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Examining Future Conservatism As Trump Transitions To The White House


Here's one sign of a changing world - an adviser to President-elect Trump met with Republicans in Congress and, according to news reports of that private meeting, he told them it's not the party of Ronald Reagan anymore. If true, that would be a startling statement for a party whose candidates have invoked Reagan's name for decades. Trump himself harkened back to Reagan's time and copied parts of his approach.

For that matter, even President Obama said he admired much about Reagan. But now, Trump may be shifting in some new direction. A new president is vowing to follow the will of the people and also holding onto his personal business interests and reaching out to wealthy supporters to stock his administration. Jonah Goldberg of National Review has been watching it all. He's a regular guest on our program and joins us via Skype from Sea Island, Ga. Hi, Jonah.

JONAH GOLDBERG: Hey. It's great to be here. Hi, Steve.

INSKEEP: Is your party fundamentally changing?

GOLDBERG: Too - well, I think yes, but too soon to tell how much and how enduringly. You know, one of the things I think the Trump team or Trump's biggest boosters don't appreciate is this is pretty much the time of their lives. This is their - it won't get much better than this. Yeah, they'll have political victories ahead, I hope. You know, as a conservative, I hope they have some substantial political victories ahead. But this is the moment of maximum possibility. Donald Trump's giving out jobs. Everything is sunshine. And going forward, as we've actually seen in the last week, there's almost nothing Donald Trump can do that won't disappoint some of his biggest fans because he has - governing involves choosing and making choices between competing goods. And a lot of the things that Trump needs to do to be a popular president requires annoying his biggest fans. And that's - that includes not prosecuting Hillary Clinton. The news that you pointed to about Steve Moore - that's the adviser...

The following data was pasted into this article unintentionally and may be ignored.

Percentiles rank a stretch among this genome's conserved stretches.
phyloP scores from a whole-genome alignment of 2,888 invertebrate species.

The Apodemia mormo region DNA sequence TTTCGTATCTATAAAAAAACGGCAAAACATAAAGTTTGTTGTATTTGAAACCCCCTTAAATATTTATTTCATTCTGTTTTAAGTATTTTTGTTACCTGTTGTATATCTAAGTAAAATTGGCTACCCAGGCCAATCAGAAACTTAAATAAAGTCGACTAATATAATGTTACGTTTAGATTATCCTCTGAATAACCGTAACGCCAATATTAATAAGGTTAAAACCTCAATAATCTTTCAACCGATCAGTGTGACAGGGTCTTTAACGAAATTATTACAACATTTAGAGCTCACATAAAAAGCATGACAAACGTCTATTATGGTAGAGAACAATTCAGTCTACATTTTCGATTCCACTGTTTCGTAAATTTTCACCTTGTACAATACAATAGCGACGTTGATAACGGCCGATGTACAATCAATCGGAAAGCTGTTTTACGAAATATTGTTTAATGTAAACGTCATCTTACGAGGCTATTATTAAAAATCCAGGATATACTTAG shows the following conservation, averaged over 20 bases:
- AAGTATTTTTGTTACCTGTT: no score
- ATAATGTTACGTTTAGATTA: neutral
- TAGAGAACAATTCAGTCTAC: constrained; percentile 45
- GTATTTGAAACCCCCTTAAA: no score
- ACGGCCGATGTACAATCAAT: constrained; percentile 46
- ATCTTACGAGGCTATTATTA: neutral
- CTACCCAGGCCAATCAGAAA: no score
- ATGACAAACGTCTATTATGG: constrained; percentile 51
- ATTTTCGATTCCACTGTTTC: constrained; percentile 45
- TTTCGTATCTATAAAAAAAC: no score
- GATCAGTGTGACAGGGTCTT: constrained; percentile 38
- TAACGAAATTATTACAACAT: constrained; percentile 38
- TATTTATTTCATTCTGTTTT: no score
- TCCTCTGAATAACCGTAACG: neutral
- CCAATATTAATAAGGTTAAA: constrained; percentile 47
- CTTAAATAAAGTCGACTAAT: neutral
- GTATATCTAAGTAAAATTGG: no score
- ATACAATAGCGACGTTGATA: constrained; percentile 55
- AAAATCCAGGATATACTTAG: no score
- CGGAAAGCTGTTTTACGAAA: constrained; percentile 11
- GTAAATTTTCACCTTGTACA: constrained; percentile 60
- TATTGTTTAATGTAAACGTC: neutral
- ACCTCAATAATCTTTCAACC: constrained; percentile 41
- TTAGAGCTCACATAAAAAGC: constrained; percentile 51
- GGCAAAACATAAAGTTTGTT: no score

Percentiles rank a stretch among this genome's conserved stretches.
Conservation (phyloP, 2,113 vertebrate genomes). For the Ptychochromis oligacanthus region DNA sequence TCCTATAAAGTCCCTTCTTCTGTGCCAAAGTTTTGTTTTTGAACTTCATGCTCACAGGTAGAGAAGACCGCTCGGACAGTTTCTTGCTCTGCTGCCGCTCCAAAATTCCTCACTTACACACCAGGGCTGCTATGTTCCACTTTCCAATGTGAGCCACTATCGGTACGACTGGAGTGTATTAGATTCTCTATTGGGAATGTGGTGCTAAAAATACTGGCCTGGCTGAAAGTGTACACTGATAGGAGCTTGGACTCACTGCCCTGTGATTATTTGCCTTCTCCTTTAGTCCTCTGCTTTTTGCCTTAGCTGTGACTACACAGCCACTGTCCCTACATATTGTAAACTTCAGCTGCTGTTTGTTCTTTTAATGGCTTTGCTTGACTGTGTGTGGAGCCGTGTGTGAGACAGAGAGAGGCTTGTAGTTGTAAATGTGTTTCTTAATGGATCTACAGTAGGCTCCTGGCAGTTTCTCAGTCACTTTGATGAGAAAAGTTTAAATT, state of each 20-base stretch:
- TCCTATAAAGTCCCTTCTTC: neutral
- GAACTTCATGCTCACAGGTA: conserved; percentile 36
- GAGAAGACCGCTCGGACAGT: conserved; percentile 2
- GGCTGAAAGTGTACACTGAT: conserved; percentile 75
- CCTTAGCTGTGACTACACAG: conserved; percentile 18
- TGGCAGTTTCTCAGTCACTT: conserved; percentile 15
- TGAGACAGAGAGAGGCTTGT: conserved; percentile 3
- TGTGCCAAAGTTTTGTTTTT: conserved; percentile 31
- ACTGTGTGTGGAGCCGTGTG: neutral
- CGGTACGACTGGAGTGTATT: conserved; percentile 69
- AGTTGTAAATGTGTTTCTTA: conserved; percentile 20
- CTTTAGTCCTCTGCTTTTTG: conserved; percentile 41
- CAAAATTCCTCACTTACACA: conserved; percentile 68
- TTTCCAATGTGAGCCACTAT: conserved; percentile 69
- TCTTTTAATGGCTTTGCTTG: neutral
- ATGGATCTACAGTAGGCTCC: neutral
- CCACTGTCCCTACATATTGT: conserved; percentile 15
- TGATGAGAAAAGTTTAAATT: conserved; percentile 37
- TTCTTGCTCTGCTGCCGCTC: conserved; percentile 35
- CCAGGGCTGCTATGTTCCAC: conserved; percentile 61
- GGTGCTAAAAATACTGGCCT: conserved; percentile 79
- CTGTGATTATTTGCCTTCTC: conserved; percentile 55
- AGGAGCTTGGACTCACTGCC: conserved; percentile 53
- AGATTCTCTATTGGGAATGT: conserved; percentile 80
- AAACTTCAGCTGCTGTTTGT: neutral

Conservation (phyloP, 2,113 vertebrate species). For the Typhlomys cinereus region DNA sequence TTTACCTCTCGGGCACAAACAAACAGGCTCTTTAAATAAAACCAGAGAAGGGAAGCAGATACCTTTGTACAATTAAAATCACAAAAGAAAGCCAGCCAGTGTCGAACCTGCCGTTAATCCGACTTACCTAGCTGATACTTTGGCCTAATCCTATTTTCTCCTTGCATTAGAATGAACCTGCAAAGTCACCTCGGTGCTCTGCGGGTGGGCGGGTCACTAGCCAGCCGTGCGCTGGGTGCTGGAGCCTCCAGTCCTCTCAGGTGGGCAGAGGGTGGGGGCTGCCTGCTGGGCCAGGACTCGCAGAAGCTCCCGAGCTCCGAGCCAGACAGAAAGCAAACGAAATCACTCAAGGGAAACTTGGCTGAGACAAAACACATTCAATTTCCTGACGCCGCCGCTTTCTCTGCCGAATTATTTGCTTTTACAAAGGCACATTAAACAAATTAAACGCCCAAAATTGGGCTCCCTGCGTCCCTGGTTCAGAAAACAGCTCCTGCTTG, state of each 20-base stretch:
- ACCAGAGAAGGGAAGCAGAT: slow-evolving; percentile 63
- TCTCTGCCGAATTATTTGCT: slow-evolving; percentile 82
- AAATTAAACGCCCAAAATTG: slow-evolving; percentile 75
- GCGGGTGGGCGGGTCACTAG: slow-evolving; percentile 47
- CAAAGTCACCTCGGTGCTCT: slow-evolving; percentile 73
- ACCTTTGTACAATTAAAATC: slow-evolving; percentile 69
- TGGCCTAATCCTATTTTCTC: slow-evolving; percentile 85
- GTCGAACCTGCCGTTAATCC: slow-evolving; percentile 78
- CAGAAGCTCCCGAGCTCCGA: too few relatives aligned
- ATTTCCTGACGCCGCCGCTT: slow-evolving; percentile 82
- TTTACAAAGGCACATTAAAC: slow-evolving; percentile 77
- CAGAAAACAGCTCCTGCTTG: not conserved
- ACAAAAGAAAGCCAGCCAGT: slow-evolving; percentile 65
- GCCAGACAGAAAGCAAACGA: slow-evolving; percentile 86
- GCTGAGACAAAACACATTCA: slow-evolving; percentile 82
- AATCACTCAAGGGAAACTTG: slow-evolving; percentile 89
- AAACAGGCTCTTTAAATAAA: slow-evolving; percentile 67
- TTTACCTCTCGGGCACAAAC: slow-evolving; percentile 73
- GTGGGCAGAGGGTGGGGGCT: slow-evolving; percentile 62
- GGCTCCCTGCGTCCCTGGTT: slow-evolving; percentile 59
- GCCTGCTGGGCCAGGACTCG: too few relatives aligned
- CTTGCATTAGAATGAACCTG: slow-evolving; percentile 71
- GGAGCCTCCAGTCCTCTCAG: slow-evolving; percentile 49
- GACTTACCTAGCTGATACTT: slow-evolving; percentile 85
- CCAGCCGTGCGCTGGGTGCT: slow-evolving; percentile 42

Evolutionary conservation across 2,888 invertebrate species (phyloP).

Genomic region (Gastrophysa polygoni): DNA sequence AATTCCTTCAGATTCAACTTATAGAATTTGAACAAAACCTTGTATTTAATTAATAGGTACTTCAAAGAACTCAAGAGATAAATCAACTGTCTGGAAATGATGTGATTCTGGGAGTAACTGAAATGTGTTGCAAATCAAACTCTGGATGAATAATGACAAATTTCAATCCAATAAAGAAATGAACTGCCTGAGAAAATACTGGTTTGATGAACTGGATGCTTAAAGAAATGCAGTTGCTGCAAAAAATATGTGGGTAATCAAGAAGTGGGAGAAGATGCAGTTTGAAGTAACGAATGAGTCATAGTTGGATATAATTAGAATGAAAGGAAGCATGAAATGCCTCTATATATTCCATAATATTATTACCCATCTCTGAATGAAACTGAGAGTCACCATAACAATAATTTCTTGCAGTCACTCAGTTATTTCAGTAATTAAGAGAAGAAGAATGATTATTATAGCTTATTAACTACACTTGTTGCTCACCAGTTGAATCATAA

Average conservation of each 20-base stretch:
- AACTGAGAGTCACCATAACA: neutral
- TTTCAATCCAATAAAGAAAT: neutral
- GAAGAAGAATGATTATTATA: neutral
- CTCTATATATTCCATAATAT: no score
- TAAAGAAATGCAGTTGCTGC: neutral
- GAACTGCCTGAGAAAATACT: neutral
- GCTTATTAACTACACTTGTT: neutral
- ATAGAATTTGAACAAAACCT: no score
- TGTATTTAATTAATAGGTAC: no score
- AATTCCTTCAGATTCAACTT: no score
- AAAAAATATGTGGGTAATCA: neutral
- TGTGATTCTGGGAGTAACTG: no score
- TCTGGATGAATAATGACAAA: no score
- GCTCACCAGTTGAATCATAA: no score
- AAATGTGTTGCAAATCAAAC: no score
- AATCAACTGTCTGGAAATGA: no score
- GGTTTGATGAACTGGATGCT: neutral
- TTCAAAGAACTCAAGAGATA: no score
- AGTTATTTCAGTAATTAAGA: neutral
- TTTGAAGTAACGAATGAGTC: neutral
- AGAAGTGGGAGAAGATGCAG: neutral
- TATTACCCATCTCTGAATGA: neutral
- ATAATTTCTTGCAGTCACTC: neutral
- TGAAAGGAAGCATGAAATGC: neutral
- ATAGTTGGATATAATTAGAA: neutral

GOLDBERG: ...Who spoke to Congress. Steve Moore, who I've known for a long time - I'm friendly with Steve. But he has been the foremost deacon in the church of Ronald Reagan for decades. And for him to go out and say that this is no longer the party of Ronald Reagan - I can't find a better analogy, but it's pretty close to the pope saying, you know, Jesus schmesus (ph), you know?

INSKEEP: (Laughter).

GOLDBERG: It is - it is baffling to me, and...

INSKEEP: Is it still your party, Jonah Goldberg?

GOLDBERG: Again, it's too soon to tell. I mean, I'm not a protectionist. But then again, look, I mean, Steve Moore was always the purest free trader out there. And I take him at his word that he's sincere that he's rethinking a lot of these things and that Donald Trump and being on the campaign with Donald Trump caused him to rethink a lot of these things.

But what we're seeing - you know, what we're seeing here is a kind of corruption. And I don't want to talk about Steve personally; I'm talking about generally speaking. People don't really understand the origins of the Lord Acton quote, where he said power corrupts and absolute power corrupts absolutely. Acton wasn't talking about leaders. Yeah, he believed that absolute power for leaders was bad.